The perfectly legal but immoral means of rich children to enter the best colleges

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The concept of parody can be understood most simply as the comic art of taking something familiar to such an excess that it becomes a joke.

In this sense, last week fraud scandal of college admissions, which has trapped dozens of wealthy and famous Americans, is an act of pure parody, even involuntary. Because if the process has been exaggerated to a comic extent, the reality is that when it comes to admissions to elite schools, money can only guarantee access to those who can afford it.

"The corruption of coaches by high net worth individuals is actually just a more blatant example of what's happening all the time," said Richard Kahlenberg, senior researcher at the Century Foundation, a progressive think tank.

And although most wealthy Americans do not pay for fake charities for pictures with photoshopped of their children playing sports that they have never triedor bribing sports coaches, as dozens of investigators involved in the "Varsity Blues" investigation claim, the legal payment of admission fees is as routine as it is unfair, said Kahlenberg, who has spent years to study the question of inequality of opportunity in education.

"It was worse in the sense that each coach was doing the pocket, but overall, the same type of bribe is happening between rich and institutions every day of the week," Kahlenberg said.

This is hardly surprising in a landscape where five different schools Ivy Leaguethe top 1% of the income scale represented more students than the bottom 60%.

Take Jared Kushner, Son-in-law and assistant principal of Donald Trump, admitted to Harvard – generally considered the most prestigious university in the country – after his father made a $ 2.5 million donation to school, in despite the fact that the young academic Kushner was "less than brilliant" record.

In 2006, Daniel Golden set out Kushner's path to Harvard in his book The Price to Pay: How America's ruling class fights its way into elite colleges. In the book, Golden found that among a committee made up of the 400 largest Harvard donors, some of whom were childless or too young to have college children, half of the big donors had a child enrolled in school. Kushner, the descendant of one real estate empire is worth billions, denied that his acceptance had anything to do with the gift.

Golden noted that in some cases, the quid-pro-quo was not always consumed even before the student was accepted into a school. Prestigious universities often favor wealthy students by assuming that once in the university family, they will be more likely to give, a phenomenon he calls "development" admissions.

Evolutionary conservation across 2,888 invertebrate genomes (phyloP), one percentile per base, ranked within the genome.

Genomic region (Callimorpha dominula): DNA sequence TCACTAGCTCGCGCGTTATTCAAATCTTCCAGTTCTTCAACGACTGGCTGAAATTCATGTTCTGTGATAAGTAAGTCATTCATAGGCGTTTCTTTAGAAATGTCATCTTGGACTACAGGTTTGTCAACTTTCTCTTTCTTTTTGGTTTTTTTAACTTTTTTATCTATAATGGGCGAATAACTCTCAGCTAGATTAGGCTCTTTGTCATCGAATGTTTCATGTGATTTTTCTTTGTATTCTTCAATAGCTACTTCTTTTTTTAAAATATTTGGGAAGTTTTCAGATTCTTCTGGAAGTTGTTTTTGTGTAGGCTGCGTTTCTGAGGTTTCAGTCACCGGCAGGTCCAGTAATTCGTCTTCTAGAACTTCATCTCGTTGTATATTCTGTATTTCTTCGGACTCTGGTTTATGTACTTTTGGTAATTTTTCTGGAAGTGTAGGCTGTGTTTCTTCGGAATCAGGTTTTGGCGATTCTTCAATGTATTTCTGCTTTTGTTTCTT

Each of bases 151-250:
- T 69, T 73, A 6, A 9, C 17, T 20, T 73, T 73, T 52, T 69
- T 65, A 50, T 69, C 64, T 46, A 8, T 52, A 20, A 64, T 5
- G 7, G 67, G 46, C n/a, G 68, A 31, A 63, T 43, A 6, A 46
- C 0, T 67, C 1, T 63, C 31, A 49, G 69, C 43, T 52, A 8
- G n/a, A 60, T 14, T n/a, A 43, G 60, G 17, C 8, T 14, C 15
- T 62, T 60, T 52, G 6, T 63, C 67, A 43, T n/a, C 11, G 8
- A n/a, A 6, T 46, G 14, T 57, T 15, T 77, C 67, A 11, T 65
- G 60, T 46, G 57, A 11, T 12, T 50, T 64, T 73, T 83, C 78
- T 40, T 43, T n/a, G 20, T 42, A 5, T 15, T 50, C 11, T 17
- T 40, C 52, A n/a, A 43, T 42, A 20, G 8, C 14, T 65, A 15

Kahlenberg says that the economic aspects of these decisions are very simple. "Colleges say," We have these extremely useful niches and we're going to take advantage of that, either by urging our alumni to donate money, or by trying to make sure that wealthy people do not have to make money. " having no connection with the university donated. ""

Another common practice is legacy admission, whereby applicants with family ties to a university receive preferential treatment. A 2011 Study of Admissions Rulings In 30 highly selective colleges and universities, the status of inheritance represented an acceptance more than three times higher.

Kahlenberg, who calls admissions inherited from the past a form of "legalized corruption," adds that universities extend these considerations in particular to elders who make donations.

In the absence of any attempt of seduction with a university with the promise of financial incentives, wealthy students are already enjoying virtually all the benefits of the admissions game – for example, the influence of the 39; athletics.

A 2002 study found that the benefit conferred by the practice of a sport actually exceeded that afforded by the inherited or past status of minorities, with respect to affirmative action programs. It is probably for this reason that William Singer, the central figure of the admissions scam, has focused his efforts on the fraudulent sports profiles of students.

And despite the impressions that one can think of the low percentage of university athletics that is shown on television, the sport is mostly an extracurricular activity of the rich.

"The time, effort and money needed to become a top athlete actually require a lot of resources," said Kirsten Hextrum, Associate Professor of Education at the University of Toronto. Oklahoma.

This is particularly true for sports such as rowing, golf, water polo and fencing, which face significant financial barriers to entering adolescence and are very popular in Ivy League.

And then there is the industry of professional college preparation, where 'for a price up to 1.5 million, parents can buy a set of admission consulting services five-year colleges ", like the New York Times. reported Wednesday.

"How do you deal with this situation where some people can afford to use private tutors to prepare for standardized tests, private tutors to improve their grades, or three or four times to test, then dollar preparation course? Said Richard Lempert, professor of law and sociology emeritus at the University of Michigan. "It's not corrupt – but it means those who have the most position to get even more."

Lempert and Kahlenberg have both devoted a large part of their careers to the study of positive action and have expressed the hope that the scandal and focus on the process of admission that in could result in a move towards systemic reforms.

"If you were right, you would try to build an admission system recognizing that some children had tremendous benefits," said Kahlenberg. "Therefore, we should consider their academic performance, their extracurricular activities, even the strength of their teachers' recommendations – in the context of a disadvantage."